How to manage your working capital – Reactive v Proactive

To truly take the pulse of your business, you must be able to manage your working capital and understand your working capital requirements. It’s a fundamental building block for the financial health and operational success of your business.

What is working capital?

Working capital is defined as the capital of a business which is used in its day-to-day trading operations, calculated as the current assets minus the current liabilities.

Manage your working capital

What is your current method for managing the cash coming in or going out of your business? Are you falcon-like, with a keen proactive eye for detail? Or do you behave like an ostrich, sticking your head in the sand until you’re forced to react?

Don’t despair. A reactive working capital plan is more common than you think. But this strategy may well end in disaster because, as most seasoned business owners know – there is always something you failed to anticipate. While you need to be proactive and think ahead, there will always be things you don’t know – or can’t predict.

What is the impact of not planning working capital?

The biggest knock-on effect from not planning your working capital requirements is that you don’t truly understand the position of your business. Without such forecasting, you simply can’t be sure of your business’ overall financial health and ongoing resilience.

When you don’t know what’s coming, you’re likely to end up encountering issues with day-to-day operations. If you misjudge the amount of incoming cash, you could struggle to pay staff or purchase essential inventory. Which leads you to a position where you are attempting to raise funds under serious pressure – bad for your health, as well as your chances of getting a good deal. That’s because most lenders will interpret surprises as a result of poor cash control and are thus less likely to extend funding to your business.

Benefits of planning ahead

With a solid working capital plan in place, you can make sure your business stays flexible. To capitalise on growth opportunities or to cope with unexpected shifts in the market. Extra cash can help you to bring in some additional inventory, update your equipment or perhaps extend payment terms for a customer, without damaging the overall financial health of your business.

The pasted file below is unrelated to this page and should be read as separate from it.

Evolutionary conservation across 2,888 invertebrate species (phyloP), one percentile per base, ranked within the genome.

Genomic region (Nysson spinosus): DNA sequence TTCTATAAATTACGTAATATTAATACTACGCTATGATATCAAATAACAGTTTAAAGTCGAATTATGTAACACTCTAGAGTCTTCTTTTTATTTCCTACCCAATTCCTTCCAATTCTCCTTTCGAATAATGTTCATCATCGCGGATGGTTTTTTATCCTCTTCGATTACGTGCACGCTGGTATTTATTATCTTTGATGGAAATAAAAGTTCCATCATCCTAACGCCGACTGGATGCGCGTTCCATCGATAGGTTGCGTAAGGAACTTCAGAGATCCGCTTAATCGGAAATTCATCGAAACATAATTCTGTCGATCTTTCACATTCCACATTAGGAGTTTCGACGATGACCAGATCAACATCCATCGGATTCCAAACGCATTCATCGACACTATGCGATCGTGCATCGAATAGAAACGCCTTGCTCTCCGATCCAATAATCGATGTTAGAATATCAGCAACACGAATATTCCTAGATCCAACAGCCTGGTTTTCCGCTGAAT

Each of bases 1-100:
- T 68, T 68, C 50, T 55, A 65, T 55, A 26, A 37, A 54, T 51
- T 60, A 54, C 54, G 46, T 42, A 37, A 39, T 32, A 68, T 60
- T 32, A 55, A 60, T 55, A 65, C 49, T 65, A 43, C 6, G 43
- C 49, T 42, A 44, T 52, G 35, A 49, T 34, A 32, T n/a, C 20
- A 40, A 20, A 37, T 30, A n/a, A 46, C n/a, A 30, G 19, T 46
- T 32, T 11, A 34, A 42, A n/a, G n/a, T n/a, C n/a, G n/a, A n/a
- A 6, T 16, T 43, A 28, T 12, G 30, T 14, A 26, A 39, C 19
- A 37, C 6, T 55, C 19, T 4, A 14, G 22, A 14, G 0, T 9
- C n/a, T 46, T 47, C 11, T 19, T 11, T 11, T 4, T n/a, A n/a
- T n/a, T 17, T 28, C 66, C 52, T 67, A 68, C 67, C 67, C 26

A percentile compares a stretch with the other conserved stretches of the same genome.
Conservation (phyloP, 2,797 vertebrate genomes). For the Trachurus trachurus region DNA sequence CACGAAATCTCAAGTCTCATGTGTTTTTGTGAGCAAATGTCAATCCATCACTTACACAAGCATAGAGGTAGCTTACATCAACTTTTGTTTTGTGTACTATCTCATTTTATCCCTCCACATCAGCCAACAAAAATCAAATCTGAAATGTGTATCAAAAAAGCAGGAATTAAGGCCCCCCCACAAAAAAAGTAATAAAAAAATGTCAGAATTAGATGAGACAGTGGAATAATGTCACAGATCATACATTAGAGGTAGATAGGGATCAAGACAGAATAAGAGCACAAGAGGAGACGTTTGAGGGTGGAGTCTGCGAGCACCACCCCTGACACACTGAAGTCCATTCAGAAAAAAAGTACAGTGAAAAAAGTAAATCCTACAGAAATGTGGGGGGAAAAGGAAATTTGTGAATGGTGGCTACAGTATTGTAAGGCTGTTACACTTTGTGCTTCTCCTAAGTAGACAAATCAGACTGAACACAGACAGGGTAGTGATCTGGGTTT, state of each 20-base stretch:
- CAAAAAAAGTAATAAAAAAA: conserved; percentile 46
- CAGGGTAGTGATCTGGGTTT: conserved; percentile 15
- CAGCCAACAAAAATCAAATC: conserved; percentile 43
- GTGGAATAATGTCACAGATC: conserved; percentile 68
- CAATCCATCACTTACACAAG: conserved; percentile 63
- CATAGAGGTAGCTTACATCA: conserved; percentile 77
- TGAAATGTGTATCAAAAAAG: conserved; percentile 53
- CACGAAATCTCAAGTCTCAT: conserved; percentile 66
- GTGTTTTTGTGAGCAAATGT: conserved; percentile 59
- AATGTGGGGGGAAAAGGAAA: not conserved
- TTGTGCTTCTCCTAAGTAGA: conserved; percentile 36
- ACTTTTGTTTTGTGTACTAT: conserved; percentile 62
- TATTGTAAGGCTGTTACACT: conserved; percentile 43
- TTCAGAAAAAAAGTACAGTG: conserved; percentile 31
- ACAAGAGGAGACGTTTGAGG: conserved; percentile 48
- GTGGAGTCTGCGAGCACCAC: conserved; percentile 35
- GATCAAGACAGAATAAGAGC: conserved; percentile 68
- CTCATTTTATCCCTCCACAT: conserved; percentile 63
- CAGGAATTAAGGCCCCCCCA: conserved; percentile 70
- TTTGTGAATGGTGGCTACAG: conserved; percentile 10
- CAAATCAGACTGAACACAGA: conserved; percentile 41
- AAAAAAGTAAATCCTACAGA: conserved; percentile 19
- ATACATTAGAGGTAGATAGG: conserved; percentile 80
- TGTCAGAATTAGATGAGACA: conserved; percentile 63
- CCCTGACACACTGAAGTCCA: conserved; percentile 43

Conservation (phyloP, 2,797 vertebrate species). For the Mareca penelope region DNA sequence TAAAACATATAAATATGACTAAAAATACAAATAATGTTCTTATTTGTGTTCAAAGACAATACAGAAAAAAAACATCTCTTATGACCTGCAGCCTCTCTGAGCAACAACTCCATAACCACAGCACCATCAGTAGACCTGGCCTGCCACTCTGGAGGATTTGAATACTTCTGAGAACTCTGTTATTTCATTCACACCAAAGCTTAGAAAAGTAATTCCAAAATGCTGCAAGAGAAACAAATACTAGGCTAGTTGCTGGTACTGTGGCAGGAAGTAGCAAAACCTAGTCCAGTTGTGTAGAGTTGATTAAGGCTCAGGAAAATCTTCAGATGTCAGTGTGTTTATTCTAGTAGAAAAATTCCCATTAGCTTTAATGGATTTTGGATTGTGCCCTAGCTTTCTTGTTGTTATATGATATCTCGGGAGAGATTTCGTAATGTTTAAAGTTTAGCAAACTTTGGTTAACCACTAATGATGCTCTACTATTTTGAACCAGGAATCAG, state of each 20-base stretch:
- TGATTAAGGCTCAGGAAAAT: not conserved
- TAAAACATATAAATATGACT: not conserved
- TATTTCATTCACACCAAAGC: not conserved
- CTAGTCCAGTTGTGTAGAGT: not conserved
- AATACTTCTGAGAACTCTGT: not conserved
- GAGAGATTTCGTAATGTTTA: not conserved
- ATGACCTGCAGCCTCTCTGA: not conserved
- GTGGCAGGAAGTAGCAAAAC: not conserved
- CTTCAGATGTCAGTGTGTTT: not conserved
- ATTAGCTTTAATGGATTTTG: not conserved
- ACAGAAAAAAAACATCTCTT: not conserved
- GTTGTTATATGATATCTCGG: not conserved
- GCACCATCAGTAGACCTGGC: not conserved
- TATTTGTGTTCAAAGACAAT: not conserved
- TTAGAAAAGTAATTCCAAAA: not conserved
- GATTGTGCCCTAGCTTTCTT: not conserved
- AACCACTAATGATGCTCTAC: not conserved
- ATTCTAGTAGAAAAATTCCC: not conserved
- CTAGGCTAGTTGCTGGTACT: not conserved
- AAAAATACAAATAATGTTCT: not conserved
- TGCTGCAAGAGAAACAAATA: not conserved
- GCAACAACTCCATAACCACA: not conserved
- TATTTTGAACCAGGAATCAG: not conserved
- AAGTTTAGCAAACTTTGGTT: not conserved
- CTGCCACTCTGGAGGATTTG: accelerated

With that flexibility, comes a competitive advantage. You can be more aggressive in pursuing new opportunities and exploiting potential gaps in your market.

However, the underlying benefit is much simpler: peace of mind. Your business is in a stronger position when you are financially prepared with a solid base of working capital.

How to plan your working capital

  • Always plan for the big picture, because separating working capital at a granular level can cause problems. Different functions of the business are working on different schedules and priorities. Your procurement team may be seeking to reduce costs through consolidated shipments, which could be working at cross-purposes to a finance team trying to preserve cash in the bank.
  • Cross-functional communication is essential to determine what’s best for the company as a whole.
  • Keep things dynamic. The financial situation for any business is always changing, your approach to working capital should not be ‘set and forget’ . For example, it might be that your cash forecast has changed dramatically due to the loss of a major client. You should update your plan at least once per year – and check in with regular reviews to evaluate progress against the plan.

Modus & Finpoint

Here at Modus we work with Finpoint. They are free to use and 100% transparent about fees and rates. We use Finpoint because they give you access to the UK’s largest panel of business lenders and are 100% independent.

Want to know more? Speak to Finpoint about funding or your financial planning needs.